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River Science: Mechanical Advantage

Mouse over to sweat the anchor.
Jose and Mr. Van Grondelle use pulley to lift the anchor.

Mechanical advantage is the ratio of output force divided by input force in a simple machine, such as a pulley, lever, or winch. The greater a machine's mechanical advantage, the greater its output force compared to its input force. In other words, simple machines with positive mechanical advantage make it easier to lift or move heavy objects.

On this voyage, the research team of Alex, Jon, and Tajanae studied the principles of mechanical advantage for their presentation project.

We use simple machines all over the Half Moon in a wide variety of forms and uses. For example, our capstan is a massive winch used for tasks such as weighing anchor. The anchor alone weighs over 400 lbs., while the total load on the capstan (including the anchor, chain, line, and the strain of pulling the ship against the current) while weighing anchor can approach a ton.

Mouse over to walk the capstan.
The crew walks the capstan under heavy load.

Despite this, with the capstan's help, just eight students can raise our anchor without a problem (though certainly not without effort!).

Matt looks up at the sail while manning the whipstaff.

In the helm hutch, we use a whipstaff to steer the ship; the original Half Moon predates wide use of the ship's wheel by about a century. The whipstaff is a simple lever, allowing a single crewmember to easily push the ship's massive rudder and tiller back and forth.

The port fore course clew.

Above the ship, we use dozens of blocks (pulleys, such as the one pictured here) in the rigging to handle the sails. The lateen sail alone, our simplest sail, uses more than twenty!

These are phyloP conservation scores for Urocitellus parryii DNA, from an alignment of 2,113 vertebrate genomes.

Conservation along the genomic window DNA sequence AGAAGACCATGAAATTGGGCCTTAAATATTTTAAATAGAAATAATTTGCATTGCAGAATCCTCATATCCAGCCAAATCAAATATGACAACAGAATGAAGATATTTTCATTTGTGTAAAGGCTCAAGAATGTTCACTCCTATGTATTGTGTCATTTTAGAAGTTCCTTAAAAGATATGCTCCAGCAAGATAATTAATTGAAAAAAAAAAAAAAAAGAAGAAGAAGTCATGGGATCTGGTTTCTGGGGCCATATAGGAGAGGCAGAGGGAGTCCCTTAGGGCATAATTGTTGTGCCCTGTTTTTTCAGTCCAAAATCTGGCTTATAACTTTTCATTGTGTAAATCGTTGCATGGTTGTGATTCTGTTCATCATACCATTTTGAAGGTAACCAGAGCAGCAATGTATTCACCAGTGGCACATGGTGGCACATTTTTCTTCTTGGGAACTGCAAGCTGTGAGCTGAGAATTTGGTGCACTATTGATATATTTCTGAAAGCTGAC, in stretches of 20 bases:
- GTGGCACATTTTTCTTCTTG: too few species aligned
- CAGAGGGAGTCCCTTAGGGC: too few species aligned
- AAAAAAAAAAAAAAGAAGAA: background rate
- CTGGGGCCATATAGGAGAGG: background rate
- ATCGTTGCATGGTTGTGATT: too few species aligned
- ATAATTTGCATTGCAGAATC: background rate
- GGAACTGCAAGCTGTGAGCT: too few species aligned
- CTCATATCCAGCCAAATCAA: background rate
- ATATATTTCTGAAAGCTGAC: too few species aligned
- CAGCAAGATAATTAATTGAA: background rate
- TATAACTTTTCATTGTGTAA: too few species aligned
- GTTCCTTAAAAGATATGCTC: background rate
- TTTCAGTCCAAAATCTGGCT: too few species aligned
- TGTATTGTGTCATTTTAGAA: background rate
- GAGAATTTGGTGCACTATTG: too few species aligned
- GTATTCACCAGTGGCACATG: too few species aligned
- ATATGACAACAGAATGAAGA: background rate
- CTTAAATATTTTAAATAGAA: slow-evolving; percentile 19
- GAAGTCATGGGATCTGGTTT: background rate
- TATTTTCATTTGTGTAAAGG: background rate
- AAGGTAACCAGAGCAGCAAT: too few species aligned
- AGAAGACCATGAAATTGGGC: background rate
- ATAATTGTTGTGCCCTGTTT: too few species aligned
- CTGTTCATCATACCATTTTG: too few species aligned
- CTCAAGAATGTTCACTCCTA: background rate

Mr. Van Grondelle, Jon, and Tajanae rig a block-and-pulley experiment.

For our experiments in mechanical advantage, we rig a block-and-tackle system designed to lift a lead ballast ingot (safely wrapped in canvas) a few inches off the deck, using from one to four pulleys to distribute the load. As students haul on the line, a spring scale measures how many pounds of force must be exerted to lift the weight. As an interesting side wrinkle, our spring scale can only measure up to 50 pounds, and the ingot weighs considerably more. Thus, students must extrapolate the ingot's true weight from their findings.

In theory, each down-pulling pulley doubles this simple machine's mechanical advantage. In practice, however, the friction of the lines and pulleys counteract this advantage. The effect of friction is negligable at first, but it gradually increases as more pulleys are added, ultimately canceling out any mechanical advantage gained -- thus placing limits on the machine's effectiveness, no matter how many additional pulleys are added.

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